iFixit teardown confirms new iPhones are pretty water resistant

iFixit iPhone 6s teardown

Since the release of the iPhone 6s and 6s Plus, you’ve probably seen countless videos of people claiming the new iPhones are waterproof. The videos are unusual insofar as Apple has said nothing about its new smartphones being able to take a dip. So it has come to teardown stalwart iFixit to definitively answer the question of whether the new iPhones are waterproof.

During their initial teardown, the website found a new adhesive surrounding the iPhone 6s’ display. For iFixit, this addition was unusual because all iPhones already use a screws to hold their displays in place. The adhesive, in other words, appeared redundant.

Looking back at some of Apple’s previous patent filings, however, iFixit began to suspect that the adhesive was there to make the phone partially waterproof. After seeing some people post videos of their iPhones being submerged and emerging unscathed, the website dissected several more new units.

According to iFixit’s finding, Apple subtly has reworked the casing of the new iPhones to accommodate the new adhesive, which acts as a gasket. The company has also added tiny silicone seals to every single connector that attaches to the new iPhone’s logicboard.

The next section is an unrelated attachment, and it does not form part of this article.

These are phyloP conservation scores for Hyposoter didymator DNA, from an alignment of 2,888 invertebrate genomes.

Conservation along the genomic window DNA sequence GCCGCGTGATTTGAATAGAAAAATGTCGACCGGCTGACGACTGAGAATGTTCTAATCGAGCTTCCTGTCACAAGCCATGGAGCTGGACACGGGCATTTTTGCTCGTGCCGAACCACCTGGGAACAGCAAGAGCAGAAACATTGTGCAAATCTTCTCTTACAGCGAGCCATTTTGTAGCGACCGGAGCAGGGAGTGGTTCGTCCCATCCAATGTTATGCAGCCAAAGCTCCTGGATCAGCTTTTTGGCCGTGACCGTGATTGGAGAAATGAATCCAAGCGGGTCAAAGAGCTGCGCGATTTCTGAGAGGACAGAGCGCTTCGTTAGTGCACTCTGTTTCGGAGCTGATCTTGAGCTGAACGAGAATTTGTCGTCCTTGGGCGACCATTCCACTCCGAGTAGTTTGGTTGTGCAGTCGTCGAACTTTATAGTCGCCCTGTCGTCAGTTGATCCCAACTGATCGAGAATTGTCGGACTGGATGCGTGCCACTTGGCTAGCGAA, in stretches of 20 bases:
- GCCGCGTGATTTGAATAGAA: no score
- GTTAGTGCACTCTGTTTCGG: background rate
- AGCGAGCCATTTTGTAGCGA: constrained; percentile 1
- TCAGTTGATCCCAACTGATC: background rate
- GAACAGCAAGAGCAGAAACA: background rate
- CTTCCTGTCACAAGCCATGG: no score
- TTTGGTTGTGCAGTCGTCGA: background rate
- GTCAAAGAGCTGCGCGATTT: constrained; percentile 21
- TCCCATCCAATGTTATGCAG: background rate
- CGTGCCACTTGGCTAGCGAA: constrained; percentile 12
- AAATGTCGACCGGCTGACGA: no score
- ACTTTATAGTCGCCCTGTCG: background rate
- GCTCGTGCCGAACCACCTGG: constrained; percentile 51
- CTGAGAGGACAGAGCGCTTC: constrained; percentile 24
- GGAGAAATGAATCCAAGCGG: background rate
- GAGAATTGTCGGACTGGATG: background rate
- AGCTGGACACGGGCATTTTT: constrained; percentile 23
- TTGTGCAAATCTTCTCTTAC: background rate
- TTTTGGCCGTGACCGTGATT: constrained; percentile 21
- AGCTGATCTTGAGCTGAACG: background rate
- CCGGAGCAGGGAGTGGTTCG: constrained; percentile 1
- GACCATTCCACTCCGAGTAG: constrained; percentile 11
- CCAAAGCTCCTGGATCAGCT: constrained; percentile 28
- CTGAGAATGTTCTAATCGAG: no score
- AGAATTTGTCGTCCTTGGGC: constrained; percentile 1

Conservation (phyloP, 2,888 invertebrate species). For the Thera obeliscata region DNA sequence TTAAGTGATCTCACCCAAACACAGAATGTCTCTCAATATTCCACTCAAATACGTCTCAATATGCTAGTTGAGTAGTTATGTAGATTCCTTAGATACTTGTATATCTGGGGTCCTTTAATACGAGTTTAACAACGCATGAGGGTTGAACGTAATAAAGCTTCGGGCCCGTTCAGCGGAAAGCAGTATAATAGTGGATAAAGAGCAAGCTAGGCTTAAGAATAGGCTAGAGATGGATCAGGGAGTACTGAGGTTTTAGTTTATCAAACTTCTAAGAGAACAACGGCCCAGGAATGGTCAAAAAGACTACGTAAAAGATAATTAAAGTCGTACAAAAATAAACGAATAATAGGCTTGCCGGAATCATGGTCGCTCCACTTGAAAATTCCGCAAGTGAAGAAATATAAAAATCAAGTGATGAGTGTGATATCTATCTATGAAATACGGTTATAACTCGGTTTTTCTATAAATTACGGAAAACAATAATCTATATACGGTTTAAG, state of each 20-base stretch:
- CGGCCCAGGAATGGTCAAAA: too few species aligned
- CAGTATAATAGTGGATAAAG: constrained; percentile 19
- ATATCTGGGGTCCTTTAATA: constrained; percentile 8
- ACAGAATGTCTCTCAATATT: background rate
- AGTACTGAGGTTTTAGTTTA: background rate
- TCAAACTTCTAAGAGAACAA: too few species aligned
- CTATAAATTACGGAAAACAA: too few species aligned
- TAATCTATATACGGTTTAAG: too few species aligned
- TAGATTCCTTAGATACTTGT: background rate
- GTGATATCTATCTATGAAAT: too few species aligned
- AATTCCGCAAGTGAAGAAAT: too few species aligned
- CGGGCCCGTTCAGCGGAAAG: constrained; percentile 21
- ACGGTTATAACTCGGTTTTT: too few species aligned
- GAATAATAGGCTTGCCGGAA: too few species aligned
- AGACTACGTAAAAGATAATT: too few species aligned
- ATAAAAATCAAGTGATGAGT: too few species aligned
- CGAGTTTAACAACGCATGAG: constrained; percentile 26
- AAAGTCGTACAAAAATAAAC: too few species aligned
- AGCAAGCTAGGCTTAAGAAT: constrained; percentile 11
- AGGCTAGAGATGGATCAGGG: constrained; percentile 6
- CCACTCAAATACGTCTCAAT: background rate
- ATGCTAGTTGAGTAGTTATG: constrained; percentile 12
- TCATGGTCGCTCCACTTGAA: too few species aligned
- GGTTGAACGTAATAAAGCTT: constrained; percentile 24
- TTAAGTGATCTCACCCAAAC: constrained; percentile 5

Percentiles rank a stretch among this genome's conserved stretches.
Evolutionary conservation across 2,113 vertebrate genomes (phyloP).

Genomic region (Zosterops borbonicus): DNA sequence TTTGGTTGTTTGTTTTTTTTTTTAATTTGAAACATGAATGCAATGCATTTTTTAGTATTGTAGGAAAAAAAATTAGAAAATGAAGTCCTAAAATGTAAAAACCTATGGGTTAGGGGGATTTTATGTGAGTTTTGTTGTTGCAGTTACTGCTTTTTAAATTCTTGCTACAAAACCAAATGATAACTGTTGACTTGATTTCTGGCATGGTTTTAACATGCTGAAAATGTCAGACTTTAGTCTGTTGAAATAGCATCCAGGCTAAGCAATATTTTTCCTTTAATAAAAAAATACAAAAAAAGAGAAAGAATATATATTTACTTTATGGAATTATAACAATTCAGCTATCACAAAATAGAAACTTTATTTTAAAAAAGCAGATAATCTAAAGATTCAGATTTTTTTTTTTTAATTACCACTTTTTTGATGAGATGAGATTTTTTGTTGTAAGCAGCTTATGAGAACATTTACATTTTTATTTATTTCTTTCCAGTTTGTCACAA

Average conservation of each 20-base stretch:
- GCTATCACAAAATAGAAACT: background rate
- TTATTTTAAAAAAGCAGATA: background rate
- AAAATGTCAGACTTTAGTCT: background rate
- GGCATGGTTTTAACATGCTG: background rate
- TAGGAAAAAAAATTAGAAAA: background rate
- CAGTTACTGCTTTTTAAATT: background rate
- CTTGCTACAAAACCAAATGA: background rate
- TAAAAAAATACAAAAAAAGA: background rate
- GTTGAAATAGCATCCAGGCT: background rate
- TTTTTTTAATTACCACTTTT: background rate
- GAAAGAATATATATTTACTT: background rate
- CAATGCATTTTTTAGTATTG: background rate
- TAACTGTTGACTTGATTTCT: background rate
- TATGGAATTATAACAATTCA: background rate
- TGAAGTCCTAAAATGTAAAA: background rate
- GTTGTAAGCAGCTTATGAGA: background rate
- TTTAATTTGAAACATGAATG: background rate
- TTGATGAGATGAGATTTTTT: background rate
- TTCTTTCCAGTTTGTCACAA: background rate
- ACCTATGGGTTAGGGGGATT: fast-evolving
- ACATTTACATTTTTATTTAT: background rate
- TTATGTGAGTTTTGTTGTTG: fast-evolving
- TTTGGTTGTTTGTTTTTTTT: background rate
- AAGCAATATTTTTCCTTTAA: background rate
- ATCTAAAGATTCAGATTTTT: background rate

That said, the new iPhones aren’t completely waterproof. The various physical buttons the iPhone 6s and iPhone 6s Plus possess haven’t been made dramatically more waterproof. Moreover, the speaker and headphone jack haven’t been redesigned either. Likewise, the SIM tray doesn’t appear to be any more waterproof.

All of that just means the new iPhones are more liquid resistant, not waterproof. If you own a new iPhone, it may survive a short swim in a toilet bowl, but it’s definitely not recommended to jump into a pool with it.

As for the reason Apple does not advertise this new feature, it’s likely the company wants to avoid a situation like the one Sony just had to go through with its smartphones. It’s difficult to make a consumer gadget completely waterproof. If a company advertises the feature and one of its phones still breaks after being dipped in water, then it can get in legal trouble.